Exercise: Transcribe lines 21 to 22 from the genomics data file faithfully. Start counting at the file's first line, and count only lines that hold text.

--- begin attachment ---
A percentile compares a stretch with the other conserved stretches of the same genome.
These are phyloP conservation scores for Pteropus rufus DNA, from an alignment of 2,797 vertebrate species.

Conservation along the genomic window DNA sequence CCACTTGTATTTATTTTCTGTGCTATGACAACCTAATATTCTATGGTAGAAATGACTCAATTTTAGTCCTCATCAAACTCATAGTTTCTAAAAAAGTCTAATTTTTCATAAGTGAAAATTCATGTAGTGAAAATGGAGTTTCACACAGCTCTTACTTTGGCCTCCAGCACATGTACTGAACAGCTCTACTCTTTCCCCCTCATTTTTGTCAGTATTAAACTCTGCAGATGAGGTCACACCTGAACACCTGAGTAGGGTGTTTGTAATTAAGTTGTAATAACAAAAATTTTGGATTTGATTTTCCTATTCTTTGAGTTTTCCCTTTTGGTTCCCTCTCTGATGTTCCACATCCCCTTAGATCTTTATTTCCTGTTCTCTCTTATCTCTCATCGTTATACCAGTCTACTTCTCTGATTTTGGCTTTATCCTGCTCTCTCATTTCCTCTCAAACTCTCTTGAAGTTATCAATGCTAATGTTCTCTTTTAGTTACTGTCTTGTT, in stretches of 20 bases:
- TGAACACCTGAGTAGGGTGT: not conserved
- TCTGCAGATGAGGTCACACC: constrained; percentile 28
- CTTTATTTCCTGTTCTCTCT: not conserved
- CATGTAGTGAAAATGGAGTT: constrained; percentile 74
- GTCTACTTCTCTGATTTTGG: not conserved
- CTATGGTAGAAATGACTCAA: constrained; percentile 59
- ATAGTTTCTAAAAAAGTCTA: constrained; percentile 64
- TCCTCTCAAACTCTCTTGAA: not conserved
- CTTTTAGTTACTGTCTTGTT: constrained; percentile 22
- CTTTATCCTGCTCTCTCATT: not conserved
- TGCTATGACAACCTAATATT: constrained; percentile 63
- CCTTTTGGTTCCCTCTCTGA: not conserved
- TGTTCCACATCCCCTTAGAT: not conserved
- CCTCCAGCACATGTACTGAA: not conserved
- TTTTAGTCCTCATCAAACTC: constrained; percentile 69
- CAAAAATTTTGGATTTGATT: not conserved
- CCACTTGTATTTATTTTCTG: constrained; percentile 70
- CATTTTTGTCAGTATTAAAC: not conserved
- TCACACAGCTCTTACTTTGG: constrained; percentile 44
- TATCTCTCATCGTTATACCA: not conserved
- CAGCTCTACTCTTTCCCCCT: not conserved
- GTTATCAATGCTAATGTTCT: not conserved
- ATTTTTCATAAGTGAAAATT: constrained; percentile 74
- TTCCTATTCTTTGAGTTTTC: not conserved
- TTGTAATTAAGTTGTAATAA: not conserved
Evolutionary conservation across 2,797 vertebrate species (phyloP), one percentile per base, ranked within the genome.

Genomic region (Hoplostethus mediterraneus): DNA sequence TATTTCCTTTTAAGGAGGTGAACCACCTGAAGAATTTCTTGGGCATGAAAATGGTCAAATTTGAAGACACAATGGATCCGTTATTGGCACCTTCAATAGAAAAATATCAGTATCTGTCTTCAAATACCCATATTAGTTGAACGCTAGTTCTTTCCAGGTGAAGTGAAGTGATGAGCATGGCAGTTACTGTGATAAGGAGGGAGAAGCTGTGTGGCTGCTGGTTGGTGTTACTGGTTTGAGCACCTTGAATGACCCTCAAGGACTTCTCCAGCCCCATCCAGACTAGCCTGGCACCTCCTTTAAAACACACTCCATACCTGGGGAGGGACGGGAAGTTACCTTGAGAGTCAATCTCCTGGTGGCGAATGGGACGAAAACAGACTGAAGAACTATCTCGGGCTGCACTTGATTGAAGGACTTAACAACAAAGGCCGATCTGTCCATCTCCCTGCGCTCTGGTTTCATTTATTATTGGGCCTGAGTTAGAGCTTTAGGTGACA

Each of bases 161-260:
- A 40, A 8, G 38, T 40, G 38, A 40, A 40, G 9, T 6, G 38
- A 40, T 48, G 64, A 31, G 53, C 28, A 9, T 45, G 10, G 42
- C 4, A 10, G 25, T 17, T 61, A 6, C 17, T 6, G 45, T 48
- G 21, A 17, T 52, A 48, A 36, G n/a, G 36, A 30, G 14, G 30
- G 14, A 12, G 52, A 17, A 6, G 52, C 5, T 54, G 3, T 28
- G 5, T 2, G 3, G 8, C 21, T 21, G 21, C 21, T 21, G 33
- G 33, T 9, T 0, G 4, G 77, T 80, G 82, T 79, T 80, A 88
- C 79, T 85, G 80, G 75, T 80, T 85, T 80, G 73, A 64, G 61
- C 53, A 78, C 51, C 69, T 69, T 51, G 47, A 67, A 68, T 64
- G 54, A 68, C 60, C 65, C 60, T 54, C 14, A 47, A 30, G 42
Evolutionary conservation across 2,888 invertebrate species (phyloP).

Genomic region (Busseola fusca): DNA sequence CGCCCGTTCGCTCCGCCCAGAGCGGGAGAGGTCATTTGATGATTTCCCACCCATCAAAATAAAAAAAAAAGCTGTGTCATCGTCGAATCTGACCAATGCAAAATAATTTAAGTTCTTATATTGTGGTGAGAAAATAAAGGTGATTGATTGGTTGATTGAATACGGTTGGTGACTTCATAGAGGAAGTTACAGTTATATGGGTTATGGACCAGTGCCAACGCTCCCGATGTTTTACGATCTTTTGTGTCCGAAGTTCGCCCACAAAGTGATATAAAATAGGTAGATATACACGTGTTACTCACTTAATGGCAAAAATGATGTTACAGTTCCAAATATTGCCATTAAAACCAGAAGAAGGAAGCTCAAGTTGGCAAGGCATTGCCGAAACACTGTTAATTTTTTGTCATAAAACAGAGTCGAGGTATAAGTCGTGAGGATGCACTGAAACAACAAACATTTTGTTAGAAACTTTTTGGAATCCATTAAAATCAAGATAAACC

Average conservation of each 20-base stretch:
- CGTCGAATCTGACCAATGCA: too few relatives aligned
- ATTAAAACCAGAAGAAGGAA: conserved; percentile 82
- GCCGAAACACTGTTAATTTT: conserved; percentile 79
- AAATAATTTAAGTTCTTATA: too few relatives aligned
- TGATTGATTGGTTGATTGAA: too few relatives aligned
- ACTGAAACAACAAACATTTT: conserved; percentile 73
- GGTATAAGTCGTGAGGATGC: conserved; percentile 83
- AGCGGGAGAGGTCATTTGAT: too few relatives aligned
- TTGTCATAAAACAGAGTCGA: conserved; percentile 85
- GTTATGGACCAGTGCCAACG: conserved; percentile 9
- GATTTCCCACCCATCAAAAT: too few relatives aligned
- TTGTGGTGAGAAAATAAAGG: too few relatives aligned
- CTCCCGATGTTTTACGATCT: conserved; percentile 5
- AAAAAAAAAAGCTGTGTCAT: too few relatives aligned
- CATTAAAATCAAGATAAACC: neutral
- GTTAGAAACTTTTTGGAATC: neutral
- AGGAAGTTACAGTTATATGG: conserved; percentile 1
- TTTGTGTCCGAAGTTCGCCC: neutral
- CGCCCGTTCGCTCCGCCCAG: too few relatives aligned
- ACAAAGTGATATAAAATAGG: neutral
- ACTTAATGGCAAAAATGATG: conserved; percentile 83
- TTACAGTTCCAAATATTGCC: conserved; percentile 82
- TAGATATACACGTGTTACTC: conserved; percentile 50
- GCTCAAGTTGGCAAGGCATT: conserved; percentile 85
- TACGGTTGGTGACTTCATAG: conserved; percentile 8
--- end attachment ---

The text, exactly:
- CATTTTTGTCAGTATTAAAC: not conserved
- TCACACAGCTCTTACTTTGG: constrained; percentile 44